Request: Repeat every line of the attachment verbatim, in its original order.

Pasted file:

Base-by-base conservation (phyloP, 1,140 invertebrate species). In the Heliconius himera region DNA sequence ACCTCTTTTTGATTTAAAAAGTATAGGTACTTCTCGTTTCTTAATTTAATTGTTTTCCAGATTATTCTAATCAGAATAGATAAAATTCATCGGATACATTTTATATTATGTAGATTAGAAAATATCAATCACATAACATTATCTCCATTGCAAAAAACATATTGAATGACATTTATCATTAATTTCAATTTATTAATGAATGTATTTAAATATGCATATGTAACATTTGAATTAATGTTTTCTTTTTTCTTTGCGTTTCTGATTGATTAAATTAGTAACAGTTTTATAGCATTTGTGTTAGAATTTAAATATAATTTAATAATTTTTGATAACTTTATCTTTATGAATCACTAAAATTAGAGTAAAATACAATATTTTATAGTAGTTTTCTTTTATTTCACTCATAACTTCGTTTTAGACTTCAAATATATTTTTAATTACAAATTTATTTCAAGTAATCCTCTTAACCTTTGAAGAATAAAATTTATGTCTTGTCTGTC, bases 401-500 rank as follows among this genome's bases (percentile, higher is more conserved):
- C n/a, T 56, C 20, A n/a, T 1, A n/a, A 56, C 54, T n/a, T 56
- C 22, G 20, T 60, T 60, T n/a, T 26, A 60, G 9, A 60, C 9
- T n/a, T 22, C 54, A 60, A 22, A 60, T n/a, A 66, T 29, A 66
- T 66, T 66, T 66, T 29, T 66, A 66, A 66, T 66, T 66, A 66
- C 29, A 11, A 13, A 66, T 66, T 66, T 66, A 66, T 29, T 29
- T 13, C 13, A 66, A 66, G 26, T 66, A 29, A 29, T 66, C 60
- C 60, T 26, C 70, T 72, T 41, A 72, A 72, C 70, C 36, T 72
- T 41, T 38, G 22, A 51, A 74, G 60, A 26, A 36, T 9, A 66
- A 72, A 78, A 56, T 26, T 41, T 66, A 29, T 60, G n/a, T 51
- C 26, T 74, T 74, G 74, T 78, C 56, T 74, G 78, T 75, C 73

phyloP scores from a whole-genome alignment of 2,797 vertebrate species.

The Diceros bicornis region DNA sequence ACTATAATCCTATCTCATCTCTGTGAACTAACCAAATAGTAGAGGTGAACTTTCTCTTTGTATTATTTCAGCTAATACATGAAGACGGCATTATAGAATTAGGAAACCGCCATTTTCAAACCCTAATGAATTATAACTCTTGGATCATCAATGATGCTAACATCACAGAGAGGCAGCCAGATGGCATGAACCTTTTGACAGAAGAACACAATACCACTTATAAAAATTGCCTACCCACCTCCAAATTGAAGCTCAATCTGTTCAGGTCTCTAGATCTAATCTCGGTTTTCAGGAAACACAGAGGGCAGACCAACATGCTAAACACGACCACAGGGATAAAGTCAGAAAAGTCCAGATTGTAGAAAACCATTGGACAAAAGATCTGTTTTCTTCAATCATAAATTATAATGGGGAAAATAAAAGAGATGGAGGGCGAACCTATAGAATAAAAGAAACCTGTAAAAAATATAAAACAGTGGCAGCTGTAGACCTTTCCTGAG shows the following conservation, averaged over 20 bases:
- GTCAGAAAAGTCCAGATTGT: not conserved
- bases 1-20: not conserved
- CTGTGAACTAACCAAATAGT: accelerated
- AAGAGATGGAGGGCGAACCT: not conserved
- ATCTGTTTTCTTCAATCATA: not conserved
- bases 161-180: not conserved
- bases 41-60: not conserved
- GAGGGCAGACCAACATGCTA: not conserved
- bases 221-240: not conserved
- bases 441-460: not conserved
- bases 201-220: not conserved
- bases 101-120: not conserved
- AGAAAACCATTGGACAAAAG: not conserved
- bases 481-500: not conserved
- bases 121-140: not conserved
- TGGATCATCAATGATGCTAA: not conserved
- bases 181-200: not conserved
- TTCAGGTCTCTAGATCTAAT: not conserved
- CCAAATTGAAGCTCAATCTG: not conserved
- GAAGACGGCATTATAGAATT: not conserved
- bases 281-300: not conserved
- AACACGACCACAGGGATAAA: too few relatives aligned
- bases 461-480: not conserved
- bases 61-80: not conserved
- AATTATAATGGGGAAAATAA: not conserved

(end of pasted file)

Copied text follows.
Base-by-base conservation (phyloP, 1,140 invertebrate species). In the Heliconius himera region DNA sequence ACCTCTTTTTGATTTAAAAAGTATAGGTACTTCTCGTTTCTTAATTTAATTGTTTTCCAGATTATTCTAATCAGAATAGATAAAATTCATCGGATACATTTTATATTATGTAGATTAGAAAATATCAATCACATAACATTATCTCCATTGCAAAAAACATATTGAATGACATTTATCATTAATTTCAATTTATTAATGAATGTATTTAAATATGCATATGTAACATTTGAATTAATGTTTTCTTTTTTCTTTGCGTTTCTGATTGATTAAATTAGTAACAGTTTTATAGCATTTGTGTTAGAATTTAAATATAATTTAATAATTTTTGATAACTTTATCTTTATGAATCACTAAAATTAGAGTAAAATACAATATTTTATAGTAGTTTTCTTTTATTTCACTCATAACTTCGTTTTAGACTTCAAATATATTTTTAATTACAAATTTATTTCAAGTAATCCTCTTAACCTTTGAAGAATAAAATTTATGTCTTGTCTGTC, bases 401-500 rank as follows among this genome's bases (percentile, higher is more conserved):
- C n/a, T 56, C 20, A n/a, T 1, A n/a, A 56, C 54, T n/a, T 56
- C 22, G 20, T 60, T 60, T n/a, T 26, A 60, G 9, A 60, C 9
- T n/a, T 22, C 54, A 60, A 22, A 60, T n/a, A 66, T 29, A 66
- T 66, T 66, T 66, T 29, T 66, A 66, A 66, T 66, T 66, A 66
- C 29, A 11, A 13, A 66, T 66, T 66, T 66, A 66, T 29, T 29
- T 13, C 13, A 66, A 66, G 26, T 66, A 29, A 29, T 66, C 60
- C 60, T 26, C 70, T 72, T 41, A 72, A 72, C 70, C 36, T 72
- T 41, T 38, G 22, A 51, A 74, G 60, A 26, A 36, T 9, A 66
- A 72, A 78, A 56, T 26, T 41, T 66, A 29, T 60, G n/a, T 51
- C 26, T 74, T 74, G 74, T 78, C 56, T 74, G 78, T 75, C 73

phyloP scores from a whole-genome alignment of 2,797 vertebrate species.

The Diceros bicornis region DNA sequence ACTATAATCCTATCTCATCTCTGTGAACTAACCAAATAGTAGAGGTGAACTTTCTCTTTGTATTATTTCAGCTAATACATGAAGACGGCATTATAGAATTAGGAAACCGCCATTTTCAAACCCTAATGAATTATAACTCTTGGATCATCAATGATGCTAACATCACAGAGAGGCAGCCAGATGGCATGAACCTTTTGACAGAAGAACACAATACCACTTATAAAAATTGCCTACCCACCTCCAAATTGAAGCTCAATCTGTTCAGGTCTCTAGATCTAATCTCGGTTTTCAGGAAACACAGAGGGCAGACCAACATGCTAAACACGACCACAGGGATAAAGTCAGAAAAGTCCAGATTGTAGAAAACCATTGGACAAAAGATCTGTTTTCTTCAATCATAAATTATAATGGGGAAAATAAAAGAGATGGAGGGCGAACCTATAGAATAAAAGAAACCTGTAAAAAATATAAAACAGTGGCAGCTGTAGACCTTTCCTGAG shows the following conservation, averaged over 20 bases:
- GTCAGAAAAGTCCAGATTGT: not conserved
- bases 1-20: not conserved
- CTGTGAACTAACCAAATAGT: accelerated
- AAGAGATGGAGGGCGAACCT: not conserved
- ATCTGTTTTCTTCAATCATA: not conserved
- bases 161-180: not conserved
- bases 41-60: not conserved
- GAGGGCAGACCAACATGCTA: not conserved
- bases 221-240: not conserved
- bases 441-460: not conserved
- bases 201-220: not conserved
- bases 101-120: not conserved
- AGAAAACCATTGGACAAAAG: not conserved
- bases 481-500: not conserved
- bases 121-140: not conserved
- TGGATCATCAATGATGCTAA: not conserved
- bases 181-200: not conserved
- TTCAGGTCTCTAGATCTAAT: not conserved
- CCAAATTGAAGCTCAATCTG: not conserved
- GAAGACGGCATTATAGAATT: not conserved
- bases 281-300: not conserved
- AACACGACCACAGGGATAAA: too few relatives aligned
- bases 461-480: not conserved
- bases 61-80: not conserved
- AATTATAATGGGGAAAATAA: not conserved